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San Francisco Salsa Festival 2009: Review
If you couldn't get enough dancing at the SF Salsa Congress in November
and resigned to waiting a year for the next one, rejoice - the annual SF
Salsa Festival will satisfy your craving for more. The inaugural edition
run at the end of March proved that local salseros are far from being
saturated. The 3 day event boasted healthy attendance even in the recession
when many will think twice before spending $35-45 for a dance. At least you
could save on parking as it was surprisingly easy in the evenings.
Held at the Cathedral Hill hotel in the heart of San Francisco in a large
ballroom with superb parquet floors it sure felt like a congress. The
opening night party at Cafe Cocomo featuring the popular local band Mazacote
was packed with dancers. Friday night Bay Area salseros had the floors
rocking with the sounds of alternating DJs and Saturday night, after a full
day of workshops dancers were enjoying Bay Area All Stars band. Beginner to
advanced couples mingled on the dance floor. There were so many new faces
you couldn't tell if they were visiting or new to salsa. Even a lindy-hop
dancer showed up and stayed for the full event.
The workshops were well attended and taught by mostly local instructors
representing many Bay Area dance teams. Lunch break was not wasted and
featured a discussion panel about the history of dance and music with the
radio personality and reporter Chuy Varela who has been hosting a Latin jazz
radio program for many years. Other participants included band leaders Louis
Romero and Eric Rangel.
A welcome addition to classes was a percussion workshop where the
participants had a chance to learn the basics of conga, bongo and timbal -
great for ear and rhythm training. If salseros had more interest in music,
a lot of timing mistakes could be avoided, dancers would be less fearful to
improvise and music connection would improve.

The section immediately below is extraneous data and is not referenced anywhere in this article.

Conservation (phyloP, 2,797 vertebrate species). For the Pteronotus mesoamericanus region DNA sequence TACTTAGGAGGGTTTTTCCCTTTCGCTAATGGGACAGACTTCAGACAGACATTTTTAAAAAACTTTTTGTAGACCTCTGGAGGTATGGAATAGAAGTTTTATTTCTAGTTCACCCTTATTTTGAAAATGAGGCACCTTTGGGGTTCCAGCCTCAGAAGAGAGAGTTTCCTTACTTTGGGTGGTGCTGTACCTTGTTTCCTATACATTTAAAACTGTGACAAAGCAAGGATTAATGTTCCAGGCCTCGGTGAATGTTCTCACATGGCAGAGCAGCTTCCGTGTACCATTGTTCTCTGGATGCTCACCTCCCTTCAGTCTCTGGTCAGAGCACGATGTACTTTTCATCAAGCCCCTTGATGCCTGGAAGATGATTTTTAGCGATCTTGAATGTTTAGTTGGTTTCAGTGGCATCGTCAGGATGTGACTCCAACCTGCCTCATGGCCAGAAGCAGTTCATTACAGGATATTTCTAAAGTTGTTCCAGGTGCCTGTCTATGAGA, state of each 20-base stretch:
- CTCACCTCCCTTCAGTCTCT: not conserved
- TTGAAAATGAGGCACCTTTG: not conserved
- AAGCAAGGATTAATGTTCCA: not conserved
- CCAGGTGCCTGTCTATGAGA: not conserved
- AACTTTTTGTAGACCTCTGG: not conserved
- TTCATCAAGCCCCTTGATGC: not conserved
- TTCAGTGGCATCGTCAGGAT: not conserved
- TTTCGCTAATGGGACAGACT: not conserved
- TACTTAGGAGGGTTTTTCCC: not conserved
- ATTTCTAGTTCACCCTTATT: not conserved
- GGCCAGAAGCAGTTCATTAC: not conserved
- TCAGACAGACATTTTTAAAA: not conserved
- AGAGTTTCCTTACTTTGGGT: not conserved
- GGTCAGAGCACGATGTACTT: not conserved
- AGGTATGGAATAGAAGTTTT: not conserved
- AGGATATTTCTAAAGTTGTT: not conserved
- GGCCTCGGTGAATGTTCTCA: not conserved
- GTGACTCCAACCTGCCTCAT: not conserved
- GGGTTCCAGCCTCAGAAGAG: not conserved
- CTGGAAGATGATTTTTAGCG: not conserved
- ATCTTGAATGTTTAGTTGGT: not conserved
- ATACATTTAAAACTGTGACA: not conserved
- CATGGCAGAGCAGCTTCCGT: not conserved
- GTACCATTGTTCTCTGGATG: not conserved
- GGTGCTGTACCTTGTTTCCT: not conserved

The shows with mostly local talent demonstrated once again how far we have
advanced as a salsa community. The host company Salsamania, PB&G, Ricasalsa,
Seaon's dancers are now world class performers. San Francisco's own
returning champ Luis Aguilar with his ballroom pro partner Anya, Enrique
and Elly, Liz and Paolina can proudly represent Bay Area wherever they
perform and compete.
But what distinguishes a congress or festival from a glorified social are
visiting dancers and luminaries. Even though there weren't that many
out-of-town salseros (in time the word will spread) the first SF Salsa
Festival did not disappoint with the selection of star
performers/instructors. In addition to the familiar names of Billy Fajardo
and Katie Marlow, the organizers introduced new faces coming to the Bay Area
for the first time.
Former Eddie Torres dancer Adolfo and his Italian partner Carla (a Tropical
Gem alumni), long-time performers and instructors from Boston Ana and Joel
were impressive, but the true sensation of the festival was a same-sex
couple from Philly Eli and Yen who brought the roof down in their Fri and
Sat night performances.
Eli Torres, who is one of the best followers ever, has an unparalleled
dancing technique unmatched by any stars we all know and respect. This
diminutive dancer with a slim build never had any dance training and never
took lessons - he learned salsa by watching others and yet his mastery in
both leading and following is uncanny. The audience gasped and cheered
watching his fast multiple spins on one foot (like a couple of lindy-hop
girls I witnessed a few years ago). No other salseros demonstrated that
But technique alone does not a good dancer make and this couple certainly
got it all: performance skills, musicality and glorious stage presence. Too
bad ESPN would not allow a same-sex (even non gay) - couple to be featured
in its shows otherwise Eli and Yen would have won the world salsa
competition hands down. In spite of all the admiration, both of them are
down to earth accepting dance requests with a smile from just about
anybody. And what a thrill it was dancing with them!
Nobody seemed to be missing out-of-towners though. The level of local
dancers has grown tremendously; Bay Area salseros gravitated towards on -2
dancing, but many east coast mambo lovers notice that we "have our own
style" or, to put it bluntly, we're stuck in the middle: dancing on 2 in LA
style without the body movement and responsiveness to mambo beat. But how
can one develop that elusive mambo feeling when, with a few exceptions,
local bands and DJs still think SF crowds prefer salsa so they're frequently
playing the same tired selections we heard for years? Could it be one of the
reasons the majority of advanced dancers disappeared from clubs?
Overall, the 1st Annual Salsa Festival was a success: well organized and
well attended. To allow for more social dancing a record 5 am closing set a
new standard. There was no complaints about all DJ night on Fri. To cut
costs it would be a viable alternative to expensive live music. A few minor
details like more seating for the shows and dances, bigger font in the
program and prices stated in the promotional materials can be corrected in
the future, but it was clear the festival is here to stay as long as the Bay
Area dancers support the event.
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